Understanding the Holidays
This is the first in a series of posts about understanding and coping with the holidays. Dr. Gerald Stein makes some interesting points about why the holiday season is often difficult for all of us.
Even though everyone usually tries to be on their best behavior, old wounds can be quickly opened by a word or two. If you have recently experienced the death of a loved one your grief likely overwhelms any sense of gratitude or joy—or willingness to put up with anything less than peace and quiet. If the truth be known, you might choose to skip the holidays entirely.
Why the Holidays “Bum You Out” and What to Do About It.
The following is an excerpt from retired psychiatrist Dr. Gerald Stein’s post Why the Holidays “Bum You Out” and What to Do About It. While it does not specifically address coping with the holidays after the death of a loved one, it is a good start to understanding why the holidays are stressful for most everyone.
- We enter the darkest time of the year as we enter the holiday season and yet are expected to feel great about it, yet most of the world tried to look upbeat despite the suffering inside.
- Fall and winter is a time of things dying. Nature is cold and wet, not warm and bright. Driving takes longer and is more dangerous. .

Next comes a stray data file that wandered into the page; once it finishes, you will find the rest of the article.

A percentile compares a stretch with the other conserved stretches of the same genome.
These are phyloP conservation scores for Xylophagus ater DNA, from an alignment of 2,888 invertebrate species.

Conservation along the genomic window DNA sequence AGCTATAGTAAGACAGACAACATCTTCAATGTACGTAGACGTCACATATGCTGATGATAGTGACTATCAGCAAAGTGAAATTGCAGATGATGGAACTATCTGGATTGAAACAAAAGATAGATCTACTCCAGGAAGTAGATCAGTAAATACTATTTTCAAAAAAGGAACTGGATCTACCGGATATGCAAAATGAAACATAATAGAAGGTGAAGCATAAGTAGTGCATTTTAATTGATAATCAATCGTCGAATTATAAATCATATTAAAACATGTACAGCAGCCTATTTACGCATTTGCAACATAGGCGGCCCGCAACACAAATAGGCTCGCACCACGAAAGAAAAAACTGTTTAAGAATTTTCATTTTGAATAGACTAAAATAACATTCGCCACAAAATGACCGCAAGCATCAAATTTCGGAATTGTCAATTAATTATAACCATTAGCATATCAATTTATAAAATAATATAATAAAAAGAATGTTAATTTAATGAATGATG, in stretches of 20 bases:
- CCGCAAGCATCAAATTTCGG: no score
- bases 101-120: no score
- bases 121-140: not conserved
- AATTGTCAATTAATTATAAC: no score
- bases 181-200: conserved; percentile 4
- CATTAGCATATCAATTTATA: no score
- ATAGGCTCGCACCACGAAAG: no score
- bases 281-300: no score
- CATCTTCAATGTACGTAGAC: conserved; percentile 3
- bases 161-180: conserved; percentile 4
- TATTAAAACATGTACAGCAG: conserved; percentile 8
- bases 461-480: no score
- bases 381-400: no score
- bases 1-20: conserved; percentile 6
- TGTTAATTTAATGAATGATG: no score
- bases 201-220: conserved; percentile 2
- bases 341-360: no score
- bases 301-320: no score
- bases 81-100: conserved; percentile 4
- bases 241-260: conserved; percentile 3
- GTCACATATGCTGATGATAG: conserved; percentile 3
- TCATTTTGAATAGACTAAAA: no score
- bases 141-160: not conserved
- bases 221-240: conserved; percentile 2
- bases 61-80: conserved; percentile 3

- People have less time for you, and you have less time for yourself.
- Gifts much be chosen, crowds endured, food purchased and prepared. Budgets are stretched: planes are costlier, while airports and train stations are more crowded.
- You often dread the fact that you have to see family members you would never see if you had a choice – yet you are expected to smile through it all.
- TV and internet show inescapable images of other people having a wonderful time – which means there is something wrong with you because you aren’t sharing their wonderful time.
- It is the end of the year so you might be wondering where the year went, and reflecting on all the things you had hoped to accomplish that you didn’t.
- The media will talk about New Year’s Resolutions that you know you didn’t fulfill last year and now you are expected to set new ones and look forward to the process.
- Much of the holidays involve shopping, one of the emptiest, soul-slaying activities ever invented for many. It might give you a “sugar rush” but the thrill soon is over.
- New Year’s Day: You have a full 24-hours to reflect on your existence, compare your life to others who live in sunny California… and as you watch everyone having a wonderful time at the Rose Bowl you as you decide to do something more interesting, you pass a mirror, stop, look and realize – as Dan Greenburg and Marcia Jacobs say in How to Make Yourself Miserable:
…every year you get to look less and less like the little kid with the diaper and the banner across his/her chest and more and more like the old guy/gal with the beard and the hourglass and scythe.
To read original blog post: